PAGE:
Foreign Sources and the American Constitution

By Easterbrook, Frank H. | Harvard Journal of Law & Public Policy, Fall 2006 | Go to article overview

Foreign Sources and the American Constitution


Easterbrook, Frank H., Harvard Journal of Law & Public Policy


Everyone is talking about foreign law. No surprise here, because it is the topic of this symposium. But the Justices of the Supreme Court are addressing it in and out of court-Justice Scalia has debated Justice Breyer in a road-show tour and just delivered an endowed lecture on this subject at the American Enterprise Institute; (1) and there is a competing program on the same topic at another law school this weekend.

What's all the fuss about? Just because of citation practice in a handful of recent opinions? Come, now. Next, the Justices will start citing law reviews, which have no legal authority in any jurisdiction. Oh--they do cite law reviews! Never mind. Maybe they'll start citing articles in the New York Times. But since when have these citations caused a string of symposia?

Courts have been citing foreign authority since the nation's founding (2)--though citations are rare, and effect on the outcome rarer still. (3) The portion of opinions that cite foreign decisions has been stable for a long time; any suggestion that the practice has skyrocketed recently is unfounded. (4)

Objections to this practice date from its inception more than two centuries ago; statutes enacted during the founding era in some states forbade such citations because citizens of a new nation wanted to sever ties to the colonial power. (5) Contemporary reliance on foreign law, by contrast, does not suggest that judges are paying obeisance to King George III. The problem is that Justices have taken a kingly role for themselves.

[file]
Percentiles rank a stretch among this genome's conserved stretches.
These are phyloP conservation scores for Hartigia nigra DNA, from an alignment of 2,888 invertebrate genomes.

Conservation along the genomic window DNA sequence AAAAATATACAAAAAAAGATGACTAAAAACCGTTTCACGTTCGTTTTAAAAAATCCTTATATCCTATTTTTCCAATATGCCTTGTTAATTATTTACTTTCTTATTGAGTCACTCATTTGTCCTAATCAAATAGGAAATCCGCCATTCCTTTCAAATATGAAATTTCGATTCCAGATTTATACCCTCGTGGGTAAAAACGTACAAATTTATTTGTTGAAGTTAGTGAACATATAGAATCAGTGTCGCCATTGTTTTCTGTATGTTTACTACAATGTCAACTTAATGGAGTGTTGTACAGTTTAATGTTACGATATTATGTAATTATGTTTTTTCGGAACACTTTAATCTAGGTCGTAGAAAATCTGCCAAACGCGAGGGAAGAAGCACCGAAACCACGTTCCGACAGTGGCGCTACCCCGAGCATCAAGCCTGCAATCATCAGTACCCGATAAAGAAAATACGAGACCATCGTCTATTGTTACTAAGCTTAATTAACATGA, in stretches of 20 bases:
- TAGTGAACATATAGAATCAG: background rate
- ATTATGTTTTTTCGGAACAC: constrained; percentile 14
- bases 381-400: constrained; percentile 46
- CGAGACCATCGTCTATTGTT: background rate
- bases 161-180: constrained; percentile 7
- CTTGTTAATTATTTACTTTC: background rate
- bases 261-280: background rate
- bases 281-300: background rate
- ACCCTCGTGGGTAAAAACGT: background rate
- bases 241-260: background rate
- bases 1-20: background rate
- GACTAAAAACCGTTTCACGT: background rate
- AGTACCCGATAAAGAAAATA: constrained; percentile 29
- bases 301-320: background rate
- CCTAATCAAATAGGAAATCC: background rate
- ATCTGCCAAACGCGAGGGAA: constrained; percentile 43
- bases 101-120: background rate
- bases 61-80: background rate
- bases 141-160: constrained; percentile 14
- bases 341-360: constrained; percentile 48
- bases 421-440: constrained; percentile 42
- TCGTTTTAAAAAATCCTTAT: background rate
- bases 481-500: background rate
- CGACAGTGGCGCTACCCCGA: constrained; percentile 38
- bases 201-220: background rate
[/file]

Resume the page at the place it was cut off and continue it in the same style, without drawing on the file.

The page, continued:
In Atkins v. Virginia, (6) which posed the question whether the Eighth Amendment permits capital punishment of retarded murderers, the majority opinion related that "the world community" (the Court's phrase, not mine) has "overwhelmingly disapproved" of such executions. (7) It did not explain why a poll of United Nations members today has any bearing on the meaning of a constitutional text that James Madison drafted in 1791 or the power of each state to stake out its own position on the subject. The performance was repeated, with nearly identical language (and omissions), in Roper v. Simmons, (8) which concerned capital punishment of youthful murderers. And in Lawrence v. Texas, (9) which dealt with a challenge to the prohibition of consensual homosexual conduct, the Court cited decisions of the European Court of Human Rights and the report of a British parliamentary committee, among other sources. (10)

I am inclined to think that these references are just window dressing. They play no more causal a role than did Kenneth Clark's famous research on dolls, which following its citation in Brown v. Board of Education (11) led to many conferences and articles about the use of social-science research in constitutional adjudication. Most citations are just filler, added by law clerks or by the Justices themselves when engaged in belt-and-suspenders reasoning. They do not imply that the cited sources have any legal effect. Ask yourself this: if some countries prosecute newspapers that publish caricatures of the Prophet Muhammad, or imprison historians who deny that the Holocaust occurred (as Austria has done), what is the chance that any Justice of the Supreme Court will cite these steps as precedent in any case under the First Amendment of our Constitution? There is no chance.

Back to Lawrence. The Justices would have reached the same decision in Lawrence if the Wolfenden Report in the United Kingdom had come to a different conclusion. In Lawrence, the reference to international custom was designed to refute the contention of former Chief Justice Burger that homosexuality has always and everywhere been condemned. (12) It is hard to fault Justice Kennedy for giving an accurate internationalist response to an absurd internationalist ukase offered in support of criminal prohibition. What really swayed the Justices in Lawrence was John Stuart Mill's On Liberty (1859): Government should not interfere with acts that do not harm third parties. …

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